Monday, July 30, 2012

Namako! Mijery!! Namako milomano amin’ny tele!!! (My friend! Watch!! My friend is swimming on the TV!!!)

July 28, 2012

Happy first day of the summer Olympics 2012!

To be fair, I hadn’t been keeping track of when they started, here is the story of how I not only figured it out, but got to watch one person I know and two people I know of swim today J:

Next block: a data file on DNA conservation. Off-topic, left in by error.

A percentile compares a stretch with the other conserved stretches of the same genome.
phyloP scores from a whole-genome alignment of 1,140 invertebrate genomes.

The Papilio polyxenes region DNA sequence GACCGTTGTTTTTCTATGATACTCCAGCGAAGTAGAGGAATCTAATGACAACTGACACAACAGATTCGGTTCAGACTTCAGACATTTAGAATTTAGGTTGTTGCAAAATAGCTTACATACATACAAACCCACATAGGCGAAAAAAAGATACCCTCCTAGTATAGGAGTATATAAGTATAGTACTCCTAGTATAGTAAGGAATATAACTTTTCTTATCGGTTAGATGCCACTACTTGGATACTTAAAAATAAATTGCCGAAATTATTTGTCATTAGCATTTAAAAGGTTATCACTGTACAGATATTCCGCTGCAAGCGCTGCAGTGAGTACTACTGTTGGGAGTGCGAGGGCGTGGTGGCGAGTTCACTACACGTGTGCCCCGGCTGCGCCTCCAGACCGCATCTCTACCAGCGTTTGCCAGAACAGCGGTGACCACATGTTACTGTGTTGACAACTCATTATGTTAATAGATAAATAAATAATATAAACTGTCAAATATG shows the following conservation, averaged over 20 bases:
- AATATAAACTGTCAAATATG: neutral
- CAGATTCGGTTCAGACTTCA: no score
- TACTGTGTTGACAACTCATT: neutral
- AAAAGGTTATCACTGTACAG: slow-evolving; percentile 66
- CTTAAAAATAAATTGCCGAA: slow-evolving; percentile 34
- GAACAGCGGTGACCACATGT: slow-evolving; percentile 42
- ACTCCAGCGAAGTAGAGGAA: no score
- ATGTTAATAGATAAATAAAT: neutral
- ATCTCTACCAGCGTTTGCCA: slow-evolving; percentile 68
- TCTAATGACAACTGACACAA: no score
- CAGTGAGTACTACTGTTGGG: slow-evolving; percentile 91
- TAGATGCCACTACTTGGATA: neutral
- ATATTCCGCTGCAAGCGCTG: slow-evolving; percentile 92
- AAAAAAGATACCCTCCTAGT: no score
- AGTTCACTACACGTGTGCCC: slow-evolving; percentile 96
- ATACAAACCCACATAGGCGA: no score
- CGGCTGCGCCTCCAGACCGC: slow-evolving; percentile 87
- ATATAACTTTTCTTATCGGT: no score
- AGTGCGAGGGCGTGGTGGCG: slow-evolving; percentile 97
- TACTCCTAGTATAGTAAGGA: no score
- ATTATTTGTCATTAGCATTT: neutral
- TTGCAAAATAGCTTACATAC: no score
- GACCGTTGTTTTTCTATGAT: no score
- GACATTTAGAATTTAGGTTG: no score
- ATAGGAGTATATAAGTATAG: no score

So, it all started on Wednesday, which is market day in Miarinarivo.  I usually go before 8 to visit Adalene (I actually have no idea how it is spelled), the wife of my point person with my silk weavers, Claude.  I usually go over to their house to eat lunch after meeting with the silk weavers because they live across the street; also they are really nice and have decided to adopt me and my “special gasy,” which they only laugh at in a nice way.  She usually force feeds me 3 servings and sends me home with multiple kilos of bananas, which I generally attempt to refuse to no avail. She can be awfully forceful for such a small woman.  (For those of you who are keeping track of my photos on facebook, these are also the people with the baby pigs and DUCKS).  One time, she mentioned that they also grow strawberries.  I should have known my reaction would have consequences, but I had not seen strawberries yet here, and they are my favorite fruit, so needless to say, I got excited.  She told me she sells them at the market every week, but they are usually gone by 8 am because there are not very many right now because it is cold (yes, I promise you, I am not a pansy, it is pretty cold).  So I started a routine of going to find her before 8 Wednesday mornings.  Only the first time did she let me pay for them.  Now she stashes some in her bag for me and makes me take them for free.  More incentive to make their family a buttload of money from selling scarves in the states.  So anyway, this past week she hassled me for not coming to visit them more often.  To be fair, I had been there quite a bit lately, but I was in meetings for this whole exportation thing.  So I agreed to go the upcoming Saturday.